The history of convict-era Tasmania is a rich one, filled with stories of cruel characters and crueler conditions.
World Heritage-listed sites like Port Arthur, Cascades Female Factory and the Coalmines draw visitors curious about a time not so long gone within the context of the island’s human history. Sprawling, lavish estates like Woolmers and Brickendon also contribute.
These that exist today and the information gathered from those with fewer surviving features, enable those stories to be told.
It’s within this context that a site south of Launceston, unearthed in October after years of speculation and searching, came to public attention.
The Kings Meadows Convict Road Station was a construction camp first, housing labourers assigned to work on the series of aqueducts and tunnels proposed to deliver fresh water over 20km to Launceston. The Evandale to Launceston Water Scheme – one of the most ambitious engineering projects of the era – is the largest industrial archaeological site in Tasmania.
Elements of the water scheme were granted state heritage protection in 2011. The road station was included in that listing – albeit at a location further south in Relbia.
A DPIPWE spokesperson would not say whether the landowner had been contacted, or what the implications of an incorrect listing may be.
The accuracy of state heritage register listings have been called into question after the discovery – and whether other properties may also be incorrectly listed – with Heritage Minister Will Hodgman being urged to launch an “urgent” investigation by his Labor counterpart.
The station’s more-recently confirmed location is overlapped by a proposed residential subdivision given planning approval prior to that discovery, with the Tasmanian Heritage Council considering a nomination to grant it heritage protection.
Responding to questions about what impact a previous listing may have on the current nomination, the DPIPWE spokesperson said that application was being “considered” and research had been “initiated to confirm the site’s significance”.
“It is inappropriate to comment on the potential outcomes of an ongoing assessment,” the spokesperson added.
In November, the City of Launceston said their heritage advice suggested the value of the site had been captured, and no further investigation was “warranted or planned”. The general manager, Michael Stretton, has said they have no legislative ability to alter planning permits already granted.
Under the Historic Cultural Heritage Act 1995, the Tasmanian Heritage Council – or the Heritage Minister acting on their advice – has the power to issue a stopwork order for a maximum of 14 days if it is “necessary for the immediate protection” of the significance of the place.
Such an order can be extended by the Heritage Council, or appealed by a landowner, by application to the Appeal Tribunal.
The Greens and Labor called on Mr Hodgman to halt approved works on the site until the heritage nomination can be considered.
Mr Stretton has also said they would “consider” making public the report provided to them after the initial archaeological investigation – after providing $10,000 towards its completion – “in due course”.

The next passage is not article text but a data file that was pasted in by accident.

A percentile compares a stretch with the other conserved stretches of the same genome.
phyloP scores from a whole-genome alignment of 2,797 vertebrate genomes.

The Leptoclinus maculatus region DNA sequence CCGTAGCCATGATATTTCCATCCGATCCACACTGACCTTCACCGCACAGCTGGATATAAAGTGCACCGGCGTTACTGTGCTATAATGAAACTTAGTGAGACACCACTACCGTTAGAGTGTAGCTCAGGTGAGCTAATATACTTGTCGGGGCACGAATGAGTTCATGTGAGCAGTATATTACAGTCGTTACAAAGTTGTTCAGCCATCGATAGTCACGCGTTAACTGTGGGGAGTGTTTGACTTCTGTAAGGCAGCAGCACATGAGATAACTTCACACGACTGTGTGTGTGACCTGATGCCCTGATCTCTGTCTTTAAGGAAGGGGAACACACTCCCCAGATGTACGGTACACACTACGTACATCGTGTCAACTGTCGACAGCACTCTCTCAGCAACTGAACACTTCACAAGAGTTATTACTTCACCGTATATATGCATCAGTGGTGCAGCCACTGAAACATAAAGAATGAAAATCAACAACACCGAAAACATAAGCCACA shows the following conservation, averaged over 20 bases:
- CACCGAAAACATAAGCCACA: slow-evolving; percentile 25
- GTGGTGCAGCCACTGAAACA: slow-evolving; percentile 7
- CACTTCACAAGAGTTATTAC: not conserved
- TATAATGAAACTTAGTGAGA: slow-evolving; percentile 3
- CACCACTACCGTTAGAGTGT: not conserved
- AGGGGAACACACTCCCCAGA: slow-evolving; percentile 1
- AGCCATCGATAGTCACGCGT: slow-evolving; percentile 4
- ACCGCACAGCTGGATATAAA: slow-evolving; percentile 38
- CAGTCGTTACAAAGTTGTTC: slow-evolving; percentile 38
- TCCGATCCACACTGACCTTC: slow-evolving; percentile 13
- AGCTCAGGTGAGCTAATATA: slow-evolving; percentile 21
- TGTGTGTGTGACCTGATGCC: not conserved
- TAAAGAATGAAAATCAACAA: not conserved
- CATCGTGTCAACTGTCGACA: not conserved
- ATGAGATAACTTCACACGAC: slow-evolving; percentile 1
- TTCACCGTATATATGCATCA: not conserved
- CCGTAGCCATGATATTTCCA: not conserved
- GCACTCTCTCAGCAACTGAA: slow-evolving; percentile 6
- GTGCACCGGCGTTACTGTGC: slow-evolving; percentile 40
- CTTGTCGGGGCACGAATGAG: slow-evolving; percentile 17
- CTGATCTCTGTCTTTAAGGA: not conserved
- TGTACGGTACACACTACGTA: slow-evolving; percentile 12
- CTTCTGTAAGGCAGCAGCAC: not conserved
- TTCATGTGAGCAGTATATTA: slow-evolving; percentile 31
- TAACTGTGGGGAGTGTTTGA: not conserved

Historical and archaeological groups have called for the report’s release, along with further investigation of the site.
The Examiner has asked on multiple occasions to view the document.
In November, the Australasian Society for Historical Archaeology – the sector’s peak national body – said they believed the former convict station would have significance on a state and “most likely national” level based on their understanding of it.
Remnants of the oven, a brick reservoir, a shed – which included some old horse shoes – and ceramic that predated 1840 were found on the site, according to Southern Archaeology’s Darren Watton. What is thought to be a previously unseen style of convict hat was also uncovered.
Mr Watton said Southern Archaeology had contacted Heritage Tasmania for advice prior to the dig, and provided them with a copy of their Archaeological Method Statement for review, but no further action was required as the site was not listed on the Tasmanian Heritage Register.
Based on their understanding of the site, ASHA president Anita Yousif said it would “satisfy most of the heritage/archaeological significance assessment criteria” and noted sites of this type were “rare”.
Ms Yousif pointed to similar stations as part of the Great North Road in NSW included in the UNESCO World Heritage List as part of the 11 Australian convict sites.
It’s important for us as a state to do the best we can.Peter Rae, Woolmers Foundation chair and former Tasmanian senator.
Ms Yousif “strongly” recommended a full archaeological impact assessment be undertaken to provide an account of the site's known potential archaeological resources, their significance and potential development impacts they may be subjected to.
She also recommended the preparation of a management plan to provide policies and procedures for further investigations, long-term management as part of the new development, and analysis and management of the retrieved artefacts and their public dissemination.
“The site would be highly significant for the state of Tasmania as it has the potential to provide tangible evidence of the convict history, in addition to that what is already known from the related sites of Port Arthur, Coal Mines and Cascade Female Factory,” she said.
Peter Rae – a former Tasmanian senator and current chair of one of the state’s five UNESCO listed convict sites – thought the recently discovered site seemed to be one of historical significance and “even if there was not much left”, should be investigated further.
“It’s important for us as a state to do the best we can,” the Woolmers Foundation chair said.
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